Monday, December 06, 2010

Quantum Internet to Communicate by Entanglement

    Quantum Internet to Communicate by Entanglement
  • Secure eavesdrop-proof communications using quantum-key distribution are already available over optical gateways between two parties, but now a possible new quantum Internet could be enabled by teleporting the same information to multiple nodes using entanglement—what Einstein called "spooky action at a distance"—thereby allowing secure broadcasts to copy identical information to multiple nodes on a future quantum Internet.
  • Secure eavesdrop-proof communications using quantum-key distribution are already available over optical gateways between two parties, but now a possible new quantum Internet could be enabled by teleporting the same information to multiple nodes using entanglement—what Einstein called "spooky action at a distance"—thereby allowing secure broadcasts to copy identical information to multiple nodes on a future quantum Internet.
    The realization of a quantum Internet got one step closer when entanglement was recently demonstrated as a viable method to broadcast or copy information to many other network nodes—or users—simultaneously.
    Previously, quantum entanglement had only been demonstrated between a single sender and single receiver using optical gateways made by ID Quantique (Geneva) and MagiQ Technologies (New York). Quantum teleportation uses entanglement to inextricably lock the state of a quantum memory at one location to the state of a second memory device, despite their being separated by nearly any distance. Now Caltech researchers have demonstrated that not just two, but any number of quantum memory devices can be entangled, potentially solving the problem of how to broadcast and copy quantum information among the nodes, or users, of a quantum version of the Internet.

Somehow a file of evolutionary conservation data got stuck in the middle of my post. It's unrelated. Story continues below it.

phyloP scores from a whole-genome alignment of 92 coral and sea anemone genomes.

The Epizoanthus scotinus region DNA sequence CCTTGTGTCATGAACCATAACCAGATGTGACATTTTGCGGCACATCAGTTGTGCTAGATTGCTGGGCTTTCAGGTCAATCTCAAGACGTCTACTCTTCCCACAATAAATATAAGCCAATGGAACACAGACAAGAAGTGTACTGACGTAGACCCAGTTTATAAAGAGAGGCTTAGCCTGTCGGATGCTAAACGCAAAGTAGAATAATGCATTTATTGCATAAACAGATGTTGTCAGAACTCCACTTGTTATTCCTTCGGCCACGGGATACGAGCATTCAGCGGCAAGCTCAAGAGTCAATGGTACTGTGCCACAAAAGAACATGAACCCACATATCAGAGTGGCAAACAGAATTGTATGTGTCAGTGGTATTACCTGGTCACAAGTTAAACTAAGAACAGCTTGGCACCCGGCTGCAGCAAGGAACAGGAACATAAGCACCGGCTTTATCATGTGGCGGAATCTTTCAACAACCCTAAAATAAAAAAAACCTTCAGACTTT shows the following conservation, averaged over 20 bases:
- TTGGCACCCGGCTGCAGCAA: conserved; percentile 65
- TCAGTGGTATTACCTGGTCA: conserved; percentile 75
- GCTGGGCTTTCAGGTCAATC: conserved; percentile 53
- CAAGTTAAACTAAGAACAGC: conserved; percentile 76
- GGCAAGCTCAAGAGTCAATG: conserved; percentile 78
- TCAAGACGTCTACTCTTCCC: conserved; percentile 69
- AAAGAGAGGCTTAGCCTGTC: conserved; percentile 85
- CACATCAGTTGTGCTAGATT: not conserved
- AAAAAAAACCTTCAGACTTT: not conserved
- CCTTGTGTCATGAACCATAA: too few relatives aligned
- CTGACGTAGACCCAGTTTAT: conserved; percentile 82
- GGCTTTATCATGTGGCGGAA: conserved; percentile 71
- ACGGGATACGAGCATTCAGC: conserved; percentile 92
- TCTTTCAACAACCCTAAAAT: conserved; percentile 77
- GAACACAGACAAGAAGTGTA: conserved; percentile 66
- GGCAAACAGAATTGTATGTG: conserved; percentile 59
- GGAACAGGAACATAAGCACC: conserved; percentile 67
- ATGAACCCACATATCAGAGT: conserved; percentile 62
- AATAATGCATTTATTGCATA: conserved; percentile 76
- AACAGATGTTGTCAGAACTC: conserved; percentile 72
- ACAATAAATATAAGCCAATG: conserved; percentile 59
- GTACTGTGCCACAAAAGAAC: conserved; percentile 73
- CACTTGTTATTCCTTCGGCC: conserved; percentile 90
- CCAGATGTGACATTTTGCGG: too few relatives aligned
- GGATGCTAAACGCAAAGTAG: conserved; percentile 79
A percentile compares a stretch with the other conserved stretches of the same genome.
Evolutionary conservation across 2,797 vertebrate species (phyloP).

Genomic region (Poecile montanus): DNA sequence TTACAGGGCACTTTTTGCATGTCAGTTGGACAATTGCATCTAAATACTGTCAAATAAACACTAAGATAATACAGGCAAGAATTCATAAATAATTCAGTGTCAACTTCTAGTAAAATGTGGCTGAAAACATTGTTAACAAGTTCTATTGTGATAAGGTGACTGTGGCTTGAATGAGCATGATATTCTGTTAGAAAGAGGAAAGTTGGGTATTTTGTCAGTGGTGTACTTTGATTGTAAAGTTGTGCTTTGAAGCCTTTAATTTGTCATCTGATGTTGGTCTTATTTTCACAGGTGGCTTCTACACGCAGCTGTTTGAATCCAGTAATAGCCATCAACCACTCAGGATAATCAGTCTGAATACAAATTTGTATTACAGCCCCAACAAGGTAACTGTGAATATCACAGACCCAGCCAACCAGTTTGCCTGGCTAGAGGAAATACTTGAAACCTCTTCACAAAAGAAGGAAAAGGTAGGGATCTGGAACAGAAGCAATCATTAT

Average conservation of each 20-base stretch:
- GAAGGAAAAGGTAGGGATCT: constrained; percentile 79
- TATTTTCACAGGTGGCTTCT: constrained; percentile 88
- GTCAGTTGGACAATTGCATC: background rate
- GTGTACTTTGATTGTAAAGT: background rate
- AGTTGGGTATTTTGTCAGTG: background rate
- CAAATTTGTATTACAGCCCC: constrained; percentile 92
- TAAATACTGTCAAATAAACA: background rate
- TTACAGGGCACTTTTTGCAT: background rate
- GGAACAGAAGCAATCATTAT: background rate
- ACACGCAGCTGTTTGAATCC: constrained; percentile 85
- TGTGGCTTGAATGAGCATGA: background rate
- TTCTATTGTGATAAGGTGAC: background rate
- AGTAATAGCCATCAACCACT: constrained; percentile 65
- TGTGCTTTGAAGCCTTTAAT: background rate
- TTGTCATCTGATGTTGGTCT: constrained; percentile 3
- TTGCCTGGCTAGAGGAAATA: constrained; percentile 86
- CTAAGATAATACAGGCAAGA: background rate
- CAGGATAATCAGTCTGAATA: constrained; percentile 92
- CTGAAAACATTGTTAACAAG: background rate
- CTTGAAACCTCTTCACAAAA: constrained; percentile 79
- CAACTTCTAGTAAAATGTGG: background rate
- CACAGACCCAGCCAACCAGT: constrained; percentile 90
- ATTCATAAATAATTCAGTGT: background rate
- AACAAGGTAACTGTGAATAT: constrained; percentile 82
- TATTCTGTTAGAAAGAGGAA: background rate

"In a future 'quantum Internet' we could rely on entanglement for the teleportation of quantum states from place to place—a technique could interconnect a cloud of quantum computers," said Kyung Soo Cho, doctoral candidate at Caltech working in the laboratory of Caltech professor Jeff Kimble. "By converting entangled states to an optical signal to propagate we could send secret messages to the whole Internet."


    Secret messages that are eavesdrop-proof have already been demonstrated between two nodes—called bipartite entanglement—but by entangling more than two nodes—called multipartite entanglement—the researchers have demonstrated the principle of broadcasting or copying eavesdrop-proof messages to any number of quantum Internet nodes simultaneously.
    Massive hardware cools and isolates the nodes of Caltech's seminal quantum network (source: Nara Cavalcanti). 

    In particular, Caltech scientists used lasers to entangle four memory cells composed of cesium atoms, then later read out the quantum state of the atoms with a second laser—demonstrating that the quantum states of any number of quantum network nodes could be simultaneously transferred. Such techniques will need to be perfected in order to broadcast information on future quantum Internet connections.
    Each quantum memory device consisted of 1,000 supercooled cesium atoms, which are confined by a magnetic field and written-to and read-out using a multiple lasers. The specially prepared photons from the communications lasers were able to entangle all four quantum memory devices simultaneously, proving that coherent control of entanglement could be extended to any number of spatially separated quantum nodes of a future quantum Internet.

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